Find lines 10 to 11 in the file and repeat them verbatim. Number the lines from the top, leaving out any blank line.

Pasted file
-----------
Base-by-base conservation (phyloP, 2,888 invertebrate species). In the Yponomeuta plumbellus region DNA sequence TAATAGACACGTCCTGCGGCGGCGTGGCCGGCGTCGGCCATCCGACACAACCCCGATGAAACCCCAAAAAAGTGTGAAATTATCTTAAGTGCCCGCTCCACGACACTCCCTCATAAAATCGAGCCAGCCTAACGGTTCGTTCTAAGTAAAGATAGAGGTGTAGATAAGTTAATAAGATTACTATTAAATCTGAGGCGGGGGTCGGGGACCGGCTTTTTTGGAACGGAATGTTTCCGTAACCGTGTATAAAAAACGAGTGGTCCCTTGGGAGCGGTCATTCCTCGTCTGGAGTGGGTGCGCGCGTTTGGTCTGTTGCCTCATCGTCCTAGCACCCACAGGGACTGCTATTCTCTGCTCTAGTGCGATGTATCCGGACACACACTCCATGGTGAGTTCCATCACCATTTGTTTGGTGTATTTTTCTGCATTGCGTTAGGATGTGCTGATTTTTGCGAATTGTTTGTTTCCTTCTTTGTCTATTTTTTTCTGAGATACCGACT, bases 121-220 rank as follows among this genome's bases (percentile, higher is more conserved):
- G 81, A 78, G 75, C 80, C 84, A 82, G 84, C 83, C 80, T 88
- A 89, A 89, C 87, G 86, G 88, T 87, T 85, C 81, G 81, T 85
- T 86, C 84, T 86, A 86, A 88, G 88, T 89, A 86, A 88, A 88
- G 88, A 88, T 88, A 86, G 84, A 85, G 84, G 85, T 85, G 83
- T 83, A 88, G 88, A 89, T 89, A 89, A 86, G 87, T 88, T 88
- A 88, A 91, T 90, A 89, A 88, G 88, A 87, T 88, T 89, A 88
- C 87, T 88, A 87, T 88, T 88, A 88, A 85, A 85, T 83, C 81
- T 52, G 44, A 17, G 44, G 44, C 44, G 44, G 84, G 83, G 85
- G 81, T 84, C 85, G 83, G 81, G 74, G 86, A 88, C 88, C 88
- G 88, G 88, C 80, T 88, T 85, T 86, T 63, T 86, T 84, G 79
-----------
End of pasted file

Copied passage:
- G 81, T 84, C 85, G 83, G 81, G 74, G 86, A 88, C 88, C 88
- G 88, G 88, C 80, T 88, T 85, T 86, T 63, T 86, T 84, G 79